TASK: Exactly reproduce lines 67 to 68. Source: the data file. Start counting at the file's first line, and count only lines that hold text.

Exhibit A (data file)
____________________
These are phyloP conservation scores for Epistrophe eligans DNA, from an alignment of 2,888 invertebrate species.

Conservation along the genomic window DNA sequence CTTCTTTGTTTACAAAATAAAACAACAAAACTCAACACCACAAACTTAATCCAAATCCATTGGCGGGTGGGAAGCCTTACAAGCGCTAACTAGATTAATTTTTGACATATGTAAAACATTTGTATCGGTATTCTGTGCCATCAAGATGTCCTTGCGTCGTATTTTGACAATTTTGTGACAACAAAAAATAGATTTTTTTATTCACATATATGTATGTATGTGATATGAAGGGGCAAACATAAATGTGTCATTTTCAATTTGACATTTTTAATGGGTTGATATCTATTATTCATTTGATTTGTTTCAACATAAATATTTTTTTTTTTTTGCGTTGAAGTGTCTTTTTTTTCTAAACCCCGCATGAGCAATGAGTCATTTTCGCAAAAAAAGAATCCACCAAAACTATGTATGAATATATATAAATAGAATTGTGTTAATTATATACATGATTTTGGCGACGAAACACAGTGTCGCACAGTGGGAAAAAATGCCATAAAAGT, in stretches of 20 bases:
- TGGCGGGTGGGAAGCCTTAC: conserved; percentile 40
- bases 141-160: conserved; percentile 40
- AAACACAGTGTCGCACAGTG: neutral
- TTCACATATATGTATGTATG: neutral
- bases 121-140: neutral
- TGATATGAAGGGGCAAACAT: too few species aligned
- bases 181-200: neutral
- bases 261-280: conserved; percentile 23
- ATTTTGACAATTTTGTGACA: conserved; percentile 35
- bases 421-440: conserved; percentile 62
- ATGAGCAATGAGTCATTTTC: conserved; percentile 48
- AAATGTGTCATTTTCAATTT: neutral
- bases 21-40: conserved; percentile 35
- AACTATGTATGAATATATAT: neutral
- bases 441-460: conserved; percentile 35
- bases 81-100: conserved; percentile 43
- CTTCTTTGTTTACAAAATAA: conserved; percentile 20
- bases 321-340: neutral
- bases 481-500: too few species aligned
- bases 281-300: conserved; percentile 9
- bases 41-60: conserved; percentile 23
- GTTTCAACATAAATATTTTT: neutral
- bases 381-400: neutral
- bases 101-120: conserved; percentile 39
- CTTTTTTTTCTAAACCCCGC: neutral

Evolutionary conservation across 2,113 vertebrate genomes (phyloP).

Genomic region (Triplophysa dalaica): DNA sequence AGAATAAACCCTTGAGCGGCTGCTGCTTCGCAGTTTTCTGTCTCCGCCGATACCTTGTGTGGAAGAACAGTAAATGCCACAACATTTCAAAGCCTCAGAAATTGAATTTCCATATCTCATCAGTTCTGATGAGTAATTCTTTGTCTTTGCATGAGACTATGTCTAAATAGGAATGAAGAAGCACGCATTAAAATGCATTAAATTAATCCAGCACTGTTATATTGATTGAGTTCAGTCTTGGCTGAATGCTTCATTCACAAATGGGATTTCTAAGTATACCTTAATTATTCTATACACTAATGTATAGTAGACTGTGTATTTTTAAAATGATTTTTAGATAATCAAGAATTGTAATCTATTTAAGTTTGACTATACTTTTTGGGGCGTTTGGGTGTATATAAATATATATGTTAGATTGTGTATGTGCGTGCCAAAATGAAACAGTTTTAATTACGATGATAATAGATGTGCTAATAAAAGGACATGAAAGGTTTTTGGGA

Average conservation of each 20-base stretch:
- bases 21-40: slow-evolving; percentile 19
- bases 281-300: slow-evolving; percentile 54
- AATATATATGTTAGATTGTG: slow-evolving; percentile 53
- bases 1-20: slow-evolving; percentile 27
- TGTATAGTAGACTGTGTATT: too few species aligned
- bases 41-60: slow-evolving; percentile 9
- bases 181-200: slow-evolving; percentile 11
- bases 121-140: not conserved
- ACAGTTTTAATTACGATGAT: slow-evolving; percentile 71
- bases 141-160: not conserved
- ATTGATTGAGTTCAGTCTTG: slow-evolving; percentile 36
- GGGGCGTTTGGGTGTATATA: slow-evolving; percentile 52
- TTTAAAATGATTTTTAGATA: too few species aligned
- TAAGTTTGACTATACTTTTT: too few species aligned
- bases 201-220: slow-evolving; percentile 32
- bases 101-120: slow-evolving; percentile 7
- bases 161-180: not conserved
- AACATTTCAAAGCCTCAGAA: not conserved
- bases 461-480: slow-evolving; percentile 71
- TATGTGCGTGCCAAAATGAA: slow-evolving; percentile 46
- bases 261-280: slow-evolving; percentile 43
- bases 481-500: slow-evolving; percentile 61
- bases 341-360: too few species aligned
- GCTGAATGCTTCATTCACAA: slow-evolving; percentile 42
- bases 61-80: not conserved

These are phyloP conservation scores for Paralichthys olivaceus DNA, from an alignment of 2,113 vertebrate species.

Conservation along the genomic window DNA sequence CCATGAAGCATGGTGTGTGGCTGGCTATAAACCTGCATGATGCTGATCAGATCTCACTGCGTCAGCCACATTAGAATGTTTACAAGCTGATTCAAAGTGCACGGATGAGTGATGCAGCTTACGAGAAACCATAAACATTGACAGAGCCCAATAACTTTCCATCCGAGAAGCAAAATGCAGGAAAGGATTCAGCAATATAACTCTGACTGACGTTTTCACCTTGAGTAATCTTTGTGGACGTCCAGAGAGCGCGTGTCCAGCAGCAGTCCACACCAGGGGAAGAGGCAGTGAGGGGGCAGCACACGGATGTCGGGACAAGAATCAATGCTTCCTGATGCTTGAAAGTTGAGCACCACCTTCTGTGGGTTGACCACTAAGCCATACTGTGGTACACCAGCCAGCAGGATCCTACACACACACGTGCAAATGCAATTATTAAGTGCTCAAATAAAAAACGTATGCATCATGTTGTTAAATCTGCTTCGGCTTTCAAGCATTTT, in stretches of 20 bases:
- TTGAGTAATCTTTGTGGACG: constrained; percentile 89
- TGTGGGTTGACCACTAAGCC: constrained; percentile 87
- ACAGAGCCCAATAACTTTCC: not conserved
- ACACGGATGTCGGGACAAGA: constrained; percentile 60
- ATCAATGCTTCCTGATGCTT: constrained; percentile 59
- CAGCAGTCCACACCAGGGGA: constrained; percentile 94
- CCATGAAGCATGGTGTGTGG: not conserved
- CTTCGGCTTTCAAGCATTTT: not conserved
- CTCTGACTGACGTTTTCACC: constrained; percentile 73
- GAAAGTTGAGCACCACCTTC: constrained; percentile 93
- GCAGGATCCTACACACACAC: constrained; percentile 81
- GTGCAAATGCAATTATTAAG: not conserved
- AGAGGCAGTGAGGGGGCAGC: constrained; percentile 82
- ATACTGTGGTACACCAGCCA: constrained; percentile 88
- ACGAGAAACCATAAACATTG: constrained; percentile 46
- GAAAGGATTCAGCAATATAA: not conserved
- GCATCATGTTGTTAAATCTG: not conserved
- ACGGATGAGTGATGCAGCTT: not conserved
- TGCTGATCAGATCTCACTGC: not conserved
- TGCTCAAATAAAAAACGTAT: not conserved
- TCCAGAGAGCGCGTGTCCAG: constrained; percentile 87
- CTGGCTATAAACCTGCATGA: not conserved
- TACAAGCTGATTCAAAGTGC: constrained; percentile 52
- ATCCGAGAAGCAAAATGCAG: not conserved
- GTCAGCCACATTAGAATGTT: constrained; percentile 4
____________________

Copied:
- GAAAGTTGAGCACCACCTTC: constrained; percentile 93
- GCAGGATCCTACACACACAC: constrained; percentile 81